In this way corrective actions can be scheduled at a time not critical to production. For example, a machine tool that has to maintain a tolerance of say 0.005mm (5 microns) is checked every six months. At each of the last three inspections, the tolerance has been off by 0.0005mm (half a micron). Based on the historical information, a prediction can be made that, although the tool has appeared to remain stable, it will still need to be calibrated within a year. Similarly, vibration analysis can reveal much about the condition of the spindle and other critical components.

In an actual working example, aluminium manifold production at Nissan’s Sunderland site, operating 24 hours a day, five days a week, required frequent component checks and a full quality check three times a day. Any detected problems required the services of an experienced technician to determine suitable tool offsets. As a result downtime was considered unacceptable. The solution came from implementing a PM programme to continually determine current production capability of individual machines. Renishaw’s QC10 ballbar system was used to perform regular machine ‘health checks’, and its ML10 laser system for more extensive accuracy assessment.

The results of these tests are used by Nissan to set all production machines to a ‘nominal’ level. Using this method, if the control programme remains at the correct setting, all components produced will be within tolerance.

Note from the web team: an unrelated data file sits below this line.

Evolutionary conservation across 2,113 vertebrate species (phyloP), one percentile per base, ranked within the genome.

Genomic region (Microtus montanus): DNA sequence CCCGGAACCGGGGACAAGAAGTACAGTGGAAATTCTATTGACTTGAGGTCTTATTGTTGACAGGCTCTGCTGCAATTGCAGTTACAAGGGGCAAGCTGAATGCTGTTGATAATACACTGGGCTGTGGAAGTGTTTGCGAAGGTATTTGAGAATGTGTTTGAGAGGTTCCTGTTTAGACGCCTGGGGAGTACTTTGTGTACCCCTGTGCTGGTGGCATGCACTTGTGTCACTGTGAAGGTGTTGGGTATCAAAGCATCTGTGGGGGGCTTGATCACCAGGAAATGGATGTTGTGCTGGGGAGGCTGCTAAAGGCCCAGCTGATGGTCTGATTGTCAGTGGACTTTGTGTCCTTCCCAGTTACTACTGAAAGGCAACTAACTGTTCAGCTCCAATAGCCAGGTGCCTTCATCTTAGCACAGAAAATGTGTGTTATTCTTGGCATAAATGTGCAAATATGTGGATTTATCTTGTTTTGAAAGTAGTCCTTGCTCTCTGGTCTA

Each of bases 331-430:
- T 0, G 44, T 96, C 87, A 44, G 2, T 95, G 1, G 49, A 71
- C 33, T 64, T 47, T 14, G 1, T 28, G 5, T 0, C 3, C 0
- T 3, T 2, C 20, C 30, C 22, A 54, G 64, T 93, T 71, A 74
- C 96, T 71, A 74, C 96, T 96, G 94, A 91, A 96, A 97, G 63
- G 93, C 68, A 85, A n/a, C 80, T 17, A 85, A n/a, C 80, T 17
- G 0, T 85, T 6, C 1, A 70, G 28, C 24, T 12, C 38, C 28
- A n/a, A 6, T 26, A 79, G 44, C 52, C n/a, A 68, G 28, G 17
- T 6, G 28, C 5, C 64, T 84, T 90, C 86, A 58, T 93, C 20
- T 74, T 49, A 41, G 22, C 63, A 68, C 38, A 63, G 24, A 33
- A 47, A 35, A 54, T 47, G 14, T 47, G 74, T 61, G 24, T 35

As part of the programme, operators have a series of documented guidelines to follow when they detect a problem with their machine. Implementation of the guidelines will return the machine to its ‘nominal’ position. All machines are now routinely checked and re-calibrated every three months using both QC10 and ML10, allowing preventive maintenance to be scheduled while historical records are analysed to determine a machine’s remaining operational life to plan for refurbishment and replacement.

It is likely that in future engineers will become more concerned with total machinery monitoring, combining process engineering and maintenance concerns. This is perhaps a return to days when a ‘Mike the mechanic’ character would take care of the machines. He was an expert in all aspects of maintenance and the machine’s processes.

So despite recent technical specialisation and the divisions of plant management that have separated these functions, tomorrow’s process engineers and maintenance managers will be one and the same. They will possess the tools, knowledge, and experience to deal with total machinery health and process efficiency.

Emphasis will be placed on engineers/managers who understand the overall impact of maintenance decisions on production, and the role that output plays in profit. The trend toward plant-wide management will place even greater emphasis on the integration of process engineering and maintenance management.

In addition, future machine tools will feature on-line calibration systems. These will automatically take measurements and correct error, while the tool is in production. The data will be automatically collected and charted for later analysis to determine the tool’s condition and to predict future maintenance requirements. On-line calibration will assure consistent and error-free machine tool performance.